By John E. Carey
Peace and Freedom
December 19, 2007
Scientists, engineers, missile defense experts and naval warfare professionals are meeting now to evaluate the initial data extractions of a landmark event: Japan’s Navy ship JS KONGO detected, tracked, developed a fire control solution, launched an SM-3 midcourse ballistic missile (BM) interceptor and killed the intended BM target on Monday.
In this photo provided by Japan Maritime Self-Defense Force, a Standard Missile 3 (SM-3) is launched from the Japanese Aegis Destroyer JS Kongo in the warter off Kauai, Hawaii, Monday, Dec. 17, 2007. The Japanese military became the first U.S. ally to shoot down a mid-range ballistic missile in space, about 100 miles above the Pacific Ocean, fired from the Pacific Missile Range Facility on Kauai, run by the U.S. Navy, with the interceptor fired from the ship at sea in a test Monday.(AP Photo/Japan Maritime Self-Defense Force, HO)
Never before has an ally of the United States employed this lethal and long-range ballistic missile defense system: the modified AEGIS weapon system including the SPY radar and the SM-3 missile.
All previous tests employing this system were conducted solely by the U.S. Navy.
In fact, this event again proved the viability of effective ballistic missile defense; a science once thought impossible.
The KONGO guided intercept that destroyed the ballistic missile occurred more than 100 miles above the surface of the sea.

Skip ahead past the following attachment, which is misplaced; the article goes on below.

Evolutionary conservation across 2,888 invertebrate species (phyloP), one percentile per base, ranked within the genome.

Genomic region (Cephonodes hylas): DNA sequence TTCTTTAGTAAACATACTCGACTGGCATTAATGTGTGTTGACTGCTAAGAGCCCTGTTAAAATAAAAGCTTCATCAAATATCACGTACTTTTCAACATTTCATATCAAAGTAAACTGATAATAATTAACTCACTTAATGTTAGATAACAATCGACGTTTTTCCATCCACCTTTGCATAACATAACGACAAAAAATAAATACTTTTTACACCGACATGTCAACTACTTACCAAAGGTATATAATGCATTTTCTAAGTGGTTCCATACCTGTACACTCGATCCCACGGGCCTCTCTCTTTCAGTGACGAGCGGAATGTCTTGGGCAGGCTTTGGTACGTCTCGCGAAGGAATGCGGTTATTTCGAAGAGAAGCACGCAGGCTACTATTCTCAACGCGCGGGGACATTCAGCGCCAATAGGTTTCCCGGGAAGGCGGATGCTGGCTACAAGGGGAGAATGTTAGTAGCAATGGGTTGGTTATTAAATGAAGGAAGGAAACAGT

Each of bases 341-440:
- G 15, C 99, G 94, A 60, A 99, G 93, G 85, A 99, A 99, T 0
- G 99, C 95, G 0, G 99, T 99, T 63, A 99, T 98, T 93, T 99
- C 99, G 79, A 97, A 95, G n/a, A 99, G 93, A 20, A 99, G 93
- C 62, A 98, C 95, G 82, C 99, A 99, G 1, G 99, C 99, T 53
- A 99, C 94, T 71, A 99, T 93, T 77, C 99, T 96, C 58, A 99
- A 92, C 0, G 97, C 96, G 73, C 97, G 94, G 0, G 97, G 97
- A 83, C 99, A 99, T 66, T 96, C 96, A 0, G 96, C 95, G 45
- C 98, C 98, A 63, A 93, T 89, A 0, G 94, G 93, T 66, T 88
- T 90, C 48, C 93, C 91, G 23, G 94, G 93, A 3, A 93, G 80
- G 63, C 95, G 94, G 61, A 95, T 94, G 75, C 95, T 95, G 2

The event was carried out at America’s Pacific Missile Range Facility (PMRF) near Barking Sands, Kauai, Hawaii. Many in the international community including Admirals from Japan, South Korea and as far away as Germany call PMRF the finest missile land, sea and air test facility in the world.
The lead U.S. agency for event coordination of Japan Flight Test Mission 1 (JFTM-1) was the Missile Defense Agency (MDA) headed by Lt. General Henry “Trey” Obering III.
Lockheed Martin is the lead engineering agent for the AEGIS system. Raytheon engineerers the SM-3. A Raytheon press release said, “The SM-3 Block IA provides increased capability to engage short-to-intermediate-range ballistic missiles. The missile incorporates rocket motor upgrades and computer program modifications to improve sensor performance, missile guidance and control, as well as lower cost. SM-3 Block IA includes production and mission support features required to qualify the missile as a tactical fleet asset.”
“We are proud of SM-3’s impressive record of successful intercepts,” said Fred Wyatt, Raytheon’s vice president for Naval Warfare Systems in a previous statement.
“The program has truly transitioned to a manufacturing mindset. We have delivered more than 23 operational SM-3 rounds to our customers. We are ramping up our facilities and suppliers to accelerate deliveries of this urgently needed capability to the fleet,” said Wyatt.
Rear Admiral Katsutoshi Kawano of Japan’s Maritime Self Defense Force said the missile defense test event was “Breathtaking and a wonderful success.” He praised the professionalism and competence of KONGO’s Captain and crew.
KONGO at sea
The U.S. Missile Defense Agency called the test “a major milestone” in U.S.-Japanese relations.
A senior U.S. Naval Officer told Peace and Freedom, “This is a beginning and not an ending. Someday, in the not to distant future, U.S. Navy and Japan Navy cruisers and guided missile destroyers will work together to deter actors with ballistic missiles like North Korea. Moreover, the two naval forces will work in an integrated architecture to defend the people of Japan and increase security and confidence of the American people and all U.S. allies. This is an ‘Aloha’ moment, not a good bye. You can expect both nations to press ahead.”
The SM-3 Interceptor Missile blasts from JS KONGO’s Vertical Launch System on December 17, 2007. The missile flew downrange and killed a ballistic missile target more than 100 miles above the sea.